Chisinau takes steps to strengthen urban resilience
The COVID-19 crisis in Chisinau, the capital city of the Republic of Moldova, underlined the weaknesses in disaster preparedness and response, including the low resilience of the health sector. The lack of practical plans in place and the limited capacities to manage such intense events revealed government’s limited attention to such events and delayed preparedness until the need to react is imminent. But one specific positive aspect of COVID-19 was the fact that the local authority decided to use this crisis as an opportunity to bring significant changes to planning and resilience.
In October, the General Mayor of Chisinau, Ion Ceban signed the letter expressing Chisinau’s interest to join UNDRR flagship initiative Making Cities Resilient 2030. Good governance, better infrastructure and stronger partnerships with community-based organizations are some of the city’s goals to be achieved within the next decade while part of this global movement. The official signing ceremony is planned for December 11th, 2020.
Also, on November 3rd and 6th Chisinau Municipality hosted a two day workshop on urban resilience. The participants in the workshop represented various parties involved in resilience and disaster risk management: civil servants from local and central government, representatives of emergency services, representatives of the public health system, representatives of municipal companies and representatives of private companies (energy and communications). During these days, the 25 participants completed the Disaster Resilience Scorecard for Cities and the Public Health Scorecard Addendum. The deputy Mayor of Chisinau, Angela Cutasevici (pictured above), in her opening remarks highlighted the importance of engaging various stakeholders and the community at large: “The key aspect is that all stakeholders should contribute to the resilience of the city in order to be better prepared to respond to the challenges that Chisinau faces. I am glad that the representatives of state institutions and private companies are also involved in this process, as only together we can identify the best solutions".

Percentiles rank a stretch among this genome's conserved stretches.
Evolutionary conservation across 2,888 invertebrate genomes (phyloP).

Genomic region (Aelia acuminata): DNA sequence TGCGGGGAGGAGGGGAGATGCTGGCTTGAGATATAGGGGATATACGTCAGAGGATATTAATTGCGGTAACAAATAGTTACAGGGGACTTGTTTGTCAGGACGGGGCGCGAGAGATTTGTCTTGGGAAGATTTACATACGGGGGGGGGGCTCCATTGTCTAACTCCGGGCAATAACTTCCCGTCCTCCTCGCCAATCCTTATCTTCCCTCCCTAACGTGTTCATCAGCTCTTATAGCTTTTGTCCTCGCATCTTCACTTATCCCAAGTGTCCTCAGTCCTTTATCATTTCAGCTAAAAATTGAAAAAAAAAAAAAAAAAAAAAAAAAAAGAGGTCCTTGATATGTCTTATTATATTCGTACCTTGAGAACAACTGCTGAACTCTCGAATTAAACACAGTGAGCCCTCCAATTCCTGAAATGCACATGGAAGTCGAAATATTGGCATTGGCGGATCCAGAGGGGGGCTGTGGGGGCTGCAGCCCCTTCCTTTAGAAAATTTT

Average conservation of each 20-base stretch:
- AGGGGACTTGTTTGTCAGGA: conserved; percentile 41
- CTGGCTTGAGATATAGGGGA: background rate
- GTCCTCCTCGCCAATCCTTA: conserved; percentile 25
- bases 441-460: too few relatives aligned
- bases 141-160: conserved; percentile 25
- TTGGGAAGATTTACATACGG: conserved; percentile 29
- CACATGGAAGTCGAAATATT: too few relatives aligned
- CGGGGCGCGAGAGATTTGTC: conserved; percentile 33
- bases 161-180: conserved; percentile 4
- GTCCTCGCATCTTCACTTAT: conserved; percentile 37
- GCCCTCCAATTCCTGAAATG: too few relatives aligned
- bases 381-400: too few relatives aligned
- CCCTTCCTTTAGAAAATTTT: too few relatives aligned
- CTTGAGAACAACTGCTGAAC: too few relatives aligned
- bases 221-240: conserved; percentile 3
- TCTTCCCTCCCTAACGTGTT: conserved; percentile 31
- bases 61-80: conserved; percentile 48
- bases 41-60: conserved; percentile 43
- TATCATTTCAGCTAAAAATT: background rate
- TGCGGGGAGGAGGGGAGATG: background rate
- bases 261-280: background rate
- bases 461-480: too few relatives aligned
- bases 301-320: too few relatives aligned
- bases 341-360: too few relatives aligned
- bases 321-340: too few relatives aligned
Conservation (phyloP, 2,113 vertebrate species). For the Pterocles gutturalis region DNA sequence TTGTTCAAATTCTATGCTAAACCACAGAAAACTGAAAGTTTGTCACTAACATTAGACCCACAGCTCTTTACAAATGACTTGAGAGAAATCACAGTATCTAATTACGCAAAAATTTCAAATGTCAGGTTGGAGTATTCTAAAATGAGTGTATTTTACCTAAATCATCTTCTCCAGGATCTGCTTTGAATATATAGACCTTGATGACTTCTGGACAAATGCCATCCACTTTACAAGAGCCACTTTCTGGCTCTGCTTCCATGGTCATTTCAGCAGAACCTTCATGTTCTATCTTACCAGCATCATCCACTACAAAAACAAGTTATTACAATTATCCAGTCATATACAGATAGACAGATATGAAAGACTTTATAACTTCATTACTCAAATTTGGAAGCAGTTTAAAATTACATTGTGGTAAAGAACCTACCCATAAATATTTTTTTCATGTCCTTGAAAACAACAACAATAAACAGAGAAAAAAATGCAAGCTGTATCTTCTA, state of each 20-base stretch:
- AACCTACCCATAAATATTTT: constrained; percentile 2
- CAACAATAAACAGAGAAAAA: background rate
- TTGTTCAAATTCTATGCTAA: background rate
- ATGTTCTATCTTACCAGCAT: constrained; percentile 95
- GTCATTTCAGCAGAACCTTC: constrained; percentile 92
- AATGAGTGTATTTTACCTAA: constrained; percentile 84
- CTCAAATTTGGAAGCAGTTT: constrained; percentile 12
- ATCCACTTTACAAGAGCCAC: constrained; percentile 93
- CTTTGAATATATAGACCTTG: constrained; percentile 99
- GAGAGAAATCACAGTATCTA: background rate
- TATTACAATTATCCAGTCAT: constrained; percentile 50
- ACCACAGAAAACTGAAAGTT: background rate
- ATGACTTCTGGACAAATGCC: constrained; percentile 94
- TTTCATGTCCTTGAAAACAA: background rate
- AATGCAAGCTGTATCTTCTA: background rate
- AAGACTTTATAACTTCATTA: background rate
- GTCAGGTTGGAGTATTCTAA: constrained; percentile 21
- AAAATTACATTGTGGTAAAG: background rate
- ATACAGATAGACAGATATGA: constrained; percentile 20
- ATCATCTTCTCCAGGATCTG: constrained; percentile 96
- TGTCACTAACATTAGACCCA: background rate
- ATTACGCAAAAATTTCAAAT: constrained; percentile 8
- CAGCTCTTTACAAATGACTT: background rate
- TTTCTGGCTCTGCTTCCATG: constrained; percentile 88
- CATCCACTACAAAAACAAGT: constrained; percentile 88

As the exercise was organized for the very first time, the workshop contributed to an initial assessment of urban resilience indicators, including public health indicators. Assessing and identifying present and future risks will lead to better preparedness of the actions to be taken to reduce the negative impact of all disasters. At the same time, this assessment will play a major role in facilitating the development of a long-term resilience strategy. But despite the rather challenging and long journey ahead, it is very encouraging to see steps done in the right direction to improve disaster resilience. Preparedness is one of the things that governments are for!